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The Man Who Talked Too Much (1940)

Approved | | Drama | 16 July 1940 (USA)
Assistant District Attorney Stephen Forbes, an impressive orator with a long list of convictions, resigns when an innocent boy is convicted and the real murderer confesses too late. He ... See full summary »

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(screenplay), (screenplay) | 1 more credit »
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Cast

Cast overview, first billed only:
...
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Joan Reed
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...
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John L. Forbes
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Slug 'Canvasback' McNutt
...
District Attorney Dickson
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Tony Spirella
...
Joe Garland
...
Gerald Wilson
Clarence Kolb ...
...
...
Lefty Kyler
Edwin Stanley ...
District Attorney Nelson (as Ed Stanley)
Kay Sutton ...
Mrs. Knight (scenes deleted)
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Storyline

Assistant District Attorney Stephen Forbes, an impressive orator with a long list of convictions, resigns when an innocent boy is convicted and the real murderer confesses too late. He opens a cheap law office and his secretary Joan Reed goes with him. Business is bad until he ties up with J.B. Roscoe, the contact man between city hall and the underworld. Forbes moves to a swanky office and adds two people to his staff - his younger brother John, who he helped through law school, and Celia Farraday. Celia helps John win his first case and the two fall in love. John realizes his brother's firm isn't honest and wants to break the underworld contact. He opens Steve's safe for federal authorities hunting evidence against Roscoe. But the latter plants enough circumstantial evidence against John that the latter is convicted of murder and sent to death row. Written by Les Adams <longhorn1939@suddenlink.net>

Plot Summary | Add Synopsis

Taglines:

Why Did They Seal the Lips of... [The Man Who Talked Too Much] See more »

Genres:

Drama

Certificate:

Approved | See all certifications »
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Details

Country:

Language:

Release Date:

16 July 1940 (USA)  »

Also Known As:

Broadway Lawyer  »

Company Credits

Production Co:

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Technical Specs

Runtime:

Sound Mix:

(RCA Sound System)

Aspect Ratio:

1.37 : 1
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Did You Know?

Trivia

Some cast members in studio records/casting call lists did not appear or were not identifiable in the movie. These were (with their character names, if any): Frank Bruno (Griswold), Glen Cavender (Prisoner), Alan Davis (Whitey), Eddie Foster (Weinstein), George Kirby, (Roscoe's butler), Vera Lewis, George Reeves (Hotel clerk), Jack Richardson (Prisoner) and Cliff Saum (Prisoner). Susan Peters is also supposed to be in this film, but she was not seen either. See more »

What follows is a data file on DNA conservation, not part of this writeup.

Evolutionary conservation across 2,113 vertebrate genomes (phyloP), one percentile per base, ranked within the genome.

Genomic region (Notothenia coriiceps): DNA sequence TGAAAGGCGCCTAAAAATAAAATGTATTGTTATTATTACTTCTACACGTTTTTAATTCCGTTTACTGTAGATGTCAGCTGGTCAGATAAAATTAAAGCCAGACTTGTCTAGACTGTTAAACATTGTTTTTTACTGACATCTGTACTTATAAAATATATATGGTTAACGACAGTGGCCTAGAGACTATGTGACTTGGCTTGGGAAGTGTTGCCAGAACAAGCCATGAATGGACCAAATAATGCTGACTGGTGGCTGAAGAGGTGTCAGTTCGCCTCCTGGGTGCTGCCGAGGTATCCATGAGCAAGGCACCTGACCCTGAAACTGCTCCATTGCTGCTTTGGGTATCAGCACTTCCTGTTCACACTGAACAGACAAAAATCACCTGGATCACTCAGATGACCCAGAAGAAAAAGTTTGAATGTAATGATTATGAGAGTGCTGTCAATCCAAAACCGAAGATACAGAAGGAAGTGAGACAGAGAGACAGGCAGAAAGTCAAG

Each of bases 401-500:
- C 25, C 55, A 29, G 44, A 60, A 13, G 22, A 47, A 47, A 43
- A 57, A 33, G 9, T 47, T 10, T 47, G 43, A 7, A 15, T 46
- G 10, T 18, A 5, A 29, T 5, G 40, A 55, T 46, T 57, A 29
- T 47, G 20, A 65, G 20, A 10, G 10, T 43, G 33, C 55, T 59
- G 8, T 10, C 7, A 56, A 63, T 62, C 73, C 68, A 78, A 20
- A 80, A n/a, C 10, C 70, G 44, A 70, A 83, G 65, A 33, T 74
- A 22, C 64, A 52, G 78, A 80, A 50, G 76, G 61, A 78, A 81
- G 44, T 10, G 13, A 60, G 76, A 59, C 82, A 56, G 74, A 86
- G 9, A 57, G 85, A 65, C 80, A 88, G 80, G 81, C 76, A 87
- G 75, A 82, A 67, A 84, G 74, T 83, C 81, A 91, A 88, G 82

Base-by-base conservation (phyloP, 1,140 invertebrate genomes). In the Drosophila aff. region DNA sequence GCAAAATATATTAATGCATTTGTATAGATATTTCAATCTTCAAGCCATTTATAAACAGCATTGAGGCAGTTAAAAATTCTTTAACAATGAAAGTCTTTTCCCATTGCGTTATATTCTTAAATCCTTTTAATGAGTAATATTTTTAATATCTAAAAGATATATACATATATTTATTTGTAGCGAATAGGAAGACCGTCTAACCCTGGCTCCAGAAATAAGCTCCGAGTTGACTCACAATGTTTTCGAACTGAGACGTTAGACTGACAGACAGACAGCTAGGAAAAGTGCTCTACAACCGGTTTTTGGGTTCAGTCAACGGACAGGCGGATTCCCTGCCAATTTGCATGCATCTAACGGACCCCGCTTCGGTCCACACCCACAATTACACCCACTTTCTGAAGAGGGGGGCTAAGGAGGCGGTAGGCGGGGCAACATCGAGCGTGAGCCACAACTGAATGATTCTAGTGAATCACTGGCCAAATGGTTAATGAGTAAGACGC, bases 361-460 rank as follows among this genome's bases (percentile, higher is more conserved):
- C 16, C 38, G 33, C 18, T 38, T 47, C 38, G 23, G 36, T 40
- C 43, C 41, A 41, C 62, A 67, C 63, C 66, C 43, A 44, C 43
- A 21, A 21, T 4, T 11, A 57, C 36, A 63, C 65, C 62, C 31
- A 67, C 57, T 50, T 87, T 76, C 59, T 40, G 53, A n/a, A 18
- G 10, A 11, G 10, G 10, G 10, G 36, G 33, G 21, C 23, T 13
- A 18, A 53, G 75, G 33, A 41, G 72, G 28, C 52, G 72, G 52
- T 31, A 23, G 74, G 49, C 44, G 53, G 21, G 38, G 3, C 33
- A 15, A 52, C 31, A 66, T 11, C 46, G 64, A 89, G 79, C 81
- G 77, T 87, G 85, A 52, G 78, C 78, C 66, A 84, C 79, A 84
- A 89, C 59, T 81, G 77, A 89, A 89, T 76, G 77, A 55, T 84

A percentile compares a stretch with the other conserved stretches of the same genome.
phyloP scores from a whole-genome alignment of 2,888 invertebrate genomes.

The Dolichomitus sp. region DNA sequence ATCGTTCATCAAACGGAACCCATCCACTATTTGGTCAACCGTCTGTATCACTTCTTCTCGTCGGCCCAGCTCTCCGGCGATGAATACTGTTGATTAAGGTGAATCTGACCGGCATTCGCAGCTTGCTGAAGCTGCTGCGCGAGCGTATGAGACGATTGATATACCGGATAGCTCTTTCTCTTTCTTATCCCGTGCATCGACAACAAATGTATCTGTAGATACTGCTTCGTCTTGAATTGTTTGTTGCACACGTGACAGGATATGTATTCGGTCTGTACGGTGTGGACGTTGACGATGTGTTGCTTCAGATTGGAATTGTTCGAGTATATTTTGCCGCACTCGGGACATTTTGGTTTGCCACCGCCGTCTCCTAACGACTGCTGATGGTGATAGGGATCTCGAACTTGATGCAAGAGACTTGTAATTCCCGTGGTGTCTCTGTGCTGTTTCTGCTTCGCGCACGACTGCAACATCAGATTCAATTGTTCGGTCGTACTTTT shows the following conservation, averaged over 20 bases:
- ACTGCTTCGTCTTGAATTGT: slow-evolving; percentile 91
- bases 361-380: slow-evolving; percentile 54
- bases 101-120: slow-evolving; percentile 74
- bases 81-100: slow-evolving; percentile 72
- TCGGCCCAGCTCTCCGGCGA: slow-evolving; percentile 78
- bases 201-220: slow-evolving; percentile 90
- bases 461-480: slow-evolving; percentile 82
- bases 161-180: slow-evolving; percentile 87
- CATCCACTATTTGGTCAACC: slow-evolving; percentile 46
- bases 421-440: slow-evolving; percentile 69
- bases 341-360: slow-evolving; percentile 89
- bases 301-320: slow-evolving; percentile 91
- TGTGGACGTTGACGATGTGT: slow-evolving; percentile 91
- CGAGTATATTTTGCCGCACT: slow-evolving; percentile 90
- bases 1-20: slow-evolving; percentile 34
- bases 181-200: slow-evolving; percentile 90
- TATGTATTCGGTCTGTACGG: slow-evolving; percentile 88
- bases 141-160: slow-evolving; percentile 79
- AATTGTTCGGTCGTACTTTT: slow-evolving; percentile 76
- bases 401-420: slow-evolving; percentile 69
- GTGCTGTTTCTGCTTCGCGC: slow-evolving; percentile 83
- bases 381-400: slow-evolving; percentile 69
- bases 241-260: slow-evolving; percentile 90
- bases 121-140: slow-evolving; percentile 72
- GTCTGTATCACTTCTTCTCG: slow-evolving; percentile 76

Connections

Version of Illegal (1955) See more »

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User Reviews

 
Enjoyable though not exactly believable or original
23 March 2013 | by (Bradenton, Florida) – See all my reviews

I nearly always prefer watching the original film and not remakes. Yet somehow, I have managed to watch both remakes ("The Man Who Talked Too Much" and "Illegal") without yet seeing the first film ("The Mouthpiece")--so I can't really compare the remakes with the original. But, in nearly every case, I do prefer original films and I must knock a point off "The Man Who Talked Too Much" for being a remake.

Of the three leads from these three films, George Brent in "The Man Who Talked Too Much" is probably the most poorly cast. While a fine actor, it is harder to imagine him playing a rather crooked individual--whereas Warren William and Edward G. Robinson are a bit more at home with such roles. Also, I will admit it up front that the plot is really hard to believe. So, to enjoy the film you just have to accept that Brent could be bad and the rest of the plot. If you can't, the film just won't work very well.

The film begins with Brent playing a prosecuting attorney, Stephen Forbes. He convicts a man for murder and is quite pleased with himself--until they learn he was innocent. To make things worse (and HIGHLY contrived), they find out only seconds before the execution and they cannot reach the warden in time to stop it! Forbes is horrified and quits his job--which isn't too surprising. Now in private practice, he has a hard time making ends meet. But, when mobsters find out how talented he is, he immediately becomes a success--to the horror of his younger and very idealistic brother. What follows is amazingly contrived (you just have to see it) but also enjoyable in a brainless sort of way. Not a bad film--but one that could have been better.

UPDATE: I finally got to see the original version, "The Mouthpiece". It's significantly better...and a lot racier!


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